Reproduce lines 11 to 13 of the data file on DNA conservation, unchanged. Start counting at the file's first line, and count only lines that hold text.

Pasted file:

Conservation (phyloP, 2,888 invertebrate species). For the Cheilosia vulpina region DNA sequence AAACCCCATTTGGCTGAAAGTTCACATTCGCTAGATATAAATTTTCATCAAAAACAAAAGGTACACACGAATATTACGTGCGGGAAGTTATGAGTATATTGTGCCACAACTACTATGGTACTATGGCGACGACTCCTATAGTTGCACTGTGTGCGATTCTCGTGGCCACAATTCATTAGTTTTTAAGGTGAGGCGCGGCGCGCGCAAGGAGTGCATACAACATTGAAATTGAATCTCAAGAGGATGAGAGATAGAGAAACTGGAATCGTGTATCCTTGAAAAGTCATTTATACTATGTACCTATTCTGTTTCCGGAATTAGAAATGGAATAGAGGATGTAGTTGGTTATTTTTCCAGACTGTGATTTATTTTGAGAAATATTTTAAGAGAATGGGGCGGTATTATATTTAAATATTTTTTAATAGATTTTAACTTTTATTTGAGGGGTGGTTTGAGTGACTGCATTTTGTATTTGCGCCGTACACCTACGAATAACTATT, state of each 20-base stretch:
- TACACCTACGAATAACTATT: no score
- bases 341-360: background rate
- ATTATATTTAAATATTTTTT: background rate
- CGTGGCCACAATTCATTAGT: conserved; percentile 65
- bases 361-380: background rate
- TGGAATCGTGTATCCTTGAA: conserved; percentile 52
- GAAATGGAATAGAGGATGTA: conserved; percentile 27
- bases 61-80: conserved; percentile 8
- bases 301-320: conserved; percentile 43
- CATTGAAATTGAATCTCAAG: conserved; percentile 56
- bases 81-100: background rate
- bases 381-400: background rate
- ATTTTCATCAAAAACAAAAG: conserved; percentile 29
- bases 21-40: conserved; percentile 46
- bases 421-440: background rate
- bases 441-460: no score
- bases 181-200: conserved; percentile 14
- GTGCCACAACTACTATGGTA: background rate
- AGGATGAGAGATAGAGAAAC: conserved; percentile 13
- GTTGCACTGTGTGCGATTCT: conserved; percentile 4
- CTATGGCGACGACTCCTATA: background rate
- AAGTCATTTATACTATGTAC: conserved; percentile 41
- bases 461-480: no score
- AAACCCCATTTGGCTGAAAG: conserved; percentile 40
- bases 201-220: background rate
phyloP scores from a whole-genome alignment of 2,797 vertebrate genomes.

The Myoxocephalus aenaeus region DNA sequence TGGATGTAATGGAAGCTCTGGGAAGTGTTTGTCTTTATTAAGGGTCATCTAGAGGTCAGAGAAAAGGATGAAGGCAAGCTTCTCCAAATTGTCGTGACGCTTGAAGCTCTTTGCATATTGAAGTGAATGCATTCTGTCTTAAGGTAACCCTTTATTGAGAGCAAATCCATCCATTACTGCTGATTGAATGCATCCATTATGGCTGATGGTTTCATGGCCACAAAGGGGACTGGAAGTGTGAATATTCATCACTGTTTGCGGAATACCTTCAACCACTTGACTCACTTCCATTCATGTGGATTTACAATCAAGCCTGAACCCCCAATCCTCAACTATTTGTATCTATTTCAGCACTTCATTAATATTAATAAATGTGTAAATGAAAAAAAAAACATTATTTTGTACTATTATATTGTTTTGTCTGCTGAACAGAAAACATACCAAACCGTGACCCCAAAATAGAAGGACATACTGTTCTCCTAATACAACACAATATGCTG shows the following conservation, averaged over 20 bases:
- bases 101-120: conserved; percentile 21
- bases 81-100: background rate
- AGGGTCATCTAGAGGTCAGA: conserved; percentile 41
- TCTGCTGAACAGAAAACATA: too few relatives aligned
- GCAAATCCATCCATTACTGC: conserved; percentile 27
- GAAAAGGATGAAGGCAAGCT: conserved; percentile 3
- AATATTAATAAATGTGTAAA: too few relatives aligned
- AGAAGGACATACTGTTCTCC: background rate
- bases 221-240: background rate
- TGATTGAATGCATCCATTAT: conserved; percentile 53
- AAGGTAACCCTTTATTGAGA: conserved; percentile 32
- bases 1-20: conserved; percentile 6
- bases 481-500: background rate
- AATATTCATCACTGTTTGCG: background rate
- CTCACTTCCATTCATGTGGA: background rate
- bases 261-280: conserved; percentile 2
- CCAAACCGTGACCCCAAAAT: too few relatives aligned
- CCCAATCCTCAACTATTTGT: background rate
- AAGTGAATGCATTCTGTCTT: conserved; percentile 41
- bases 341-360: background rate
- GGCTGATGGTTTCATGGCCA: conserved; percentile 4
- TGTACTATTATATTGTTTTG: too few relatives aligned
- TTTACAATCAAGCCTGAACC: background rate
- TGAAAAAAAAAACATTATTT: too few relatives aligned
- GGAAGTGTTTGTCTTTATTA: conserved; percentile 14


- CATTGAAATTGAATCTCAAG: conserved; percentile 56
- bases 81-100: background rate
- bases 381-400: background rate